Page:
Thanks to clever segues and the actors’ spot-on timing, this complex production never overwhelms. Not a minute is wasted. [4 stars] – Winnipeg Free Press
This year, we decided to depart from Greek mythology and try something a little different. We settled on The Epic of Gilgamesh as the perfect way to challenge ourselves further.
The Epic of Gilgamesh is the oldest written story in recorded history, originally carved on honest-to-goodness clay tablets. (Which made the adaptation process difficult – the tablets are so old that there are quite literally holes in the story.) It’s an ancient Mesopotamian legend about Gilgamesh, the semi-divine King of Uruk. After Gilgamesh spurns the advances of Ishtar, the goddess of love, she takes revenge by striking ill his companion Enkidu, the newly-civilized wild man of the woods. Gilgamesh watches in horror as Enkidu grows weaker and weaker, and then dies. Having never experienced the death of a loved one, Gilgamesh is horrified, and vows that this will never happen to him. He sets out to find Utnapishtim the Immortal and learn the secret of eternal life.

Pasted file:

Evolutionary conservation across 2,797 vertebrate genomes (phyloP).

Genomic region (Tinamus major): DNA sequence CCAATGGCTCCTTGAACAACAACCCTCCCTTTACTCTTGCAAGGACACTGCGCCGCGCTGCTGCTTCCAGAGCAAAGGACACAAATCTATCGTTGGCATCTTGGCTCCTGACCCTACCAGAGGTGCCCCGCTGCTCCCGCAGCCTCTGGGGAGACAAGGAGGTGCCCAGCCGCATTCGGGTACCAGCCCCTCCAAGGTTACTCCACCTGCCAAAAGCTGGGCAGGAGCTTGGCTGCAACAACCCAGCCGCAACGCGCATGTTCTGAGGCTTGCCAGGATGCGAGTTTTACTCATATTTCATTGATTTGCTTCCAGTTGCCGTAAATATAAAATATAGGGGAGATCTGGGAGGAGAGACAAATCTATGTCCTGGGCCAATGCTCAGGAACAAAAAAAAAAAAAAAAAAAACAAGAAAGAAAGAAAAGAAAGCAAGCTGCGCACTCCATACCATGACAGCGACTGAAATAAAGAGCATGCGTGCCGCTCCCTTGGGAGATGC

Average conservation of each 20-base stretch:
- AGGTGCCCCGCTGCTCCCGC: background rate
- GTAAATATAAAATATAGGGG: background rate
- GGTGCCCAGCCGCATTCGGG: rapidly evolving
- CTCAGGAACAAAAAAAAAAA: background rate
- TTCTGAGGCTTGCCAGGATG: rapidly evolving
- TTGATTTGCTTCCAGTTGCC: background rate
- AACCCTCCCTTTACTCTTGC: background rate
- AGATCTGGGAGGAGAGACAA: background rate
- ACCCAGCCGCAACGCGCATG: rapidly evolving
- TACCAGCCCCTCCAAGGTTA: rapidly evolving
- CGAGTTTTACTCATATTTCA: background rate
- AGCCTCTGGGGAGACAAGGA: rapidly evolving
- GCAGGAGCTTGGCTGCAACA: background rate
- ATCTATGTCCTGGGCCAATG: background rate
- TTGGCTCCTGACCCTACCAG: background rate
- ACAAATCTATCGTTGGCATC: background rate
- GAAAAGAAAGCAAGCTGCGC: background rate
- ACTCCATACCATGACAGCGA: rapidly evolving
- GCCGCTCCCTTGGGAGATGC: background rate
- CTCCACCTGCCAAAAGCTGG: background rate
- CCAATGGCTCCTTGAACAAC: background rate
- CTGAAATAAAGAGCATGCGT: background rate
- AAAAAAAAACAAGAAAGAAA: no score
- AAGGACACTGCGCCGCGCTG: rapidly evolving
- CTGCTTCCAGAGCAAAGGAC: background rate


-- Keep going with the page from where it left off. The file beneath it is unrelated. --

In rehearsals, we continued to develop our own distinctive style, and brought back techniques we’ve used in the past. We kept the convention of using masks for the non-human characters. We brought back the shadow puppet screen and created a new host of shadow puppets, but with the addition of panels of coloured cellophane to lend them more character and versatility. The major stylistic difference was in the writing; we abandoned story theatre (where characters narrate their own actions and private thoughts) in favour of a single narrator, Utnapishtim.
Gilgamesh was our most mature, dramatic script yet. We took a risk by moving even further away from straight comedy, which comes easier to us, and it paid off. We won Best of Fest for the second time in three years, and we’ve received more recognition for this show than any other so far.
Two pictures below the fold.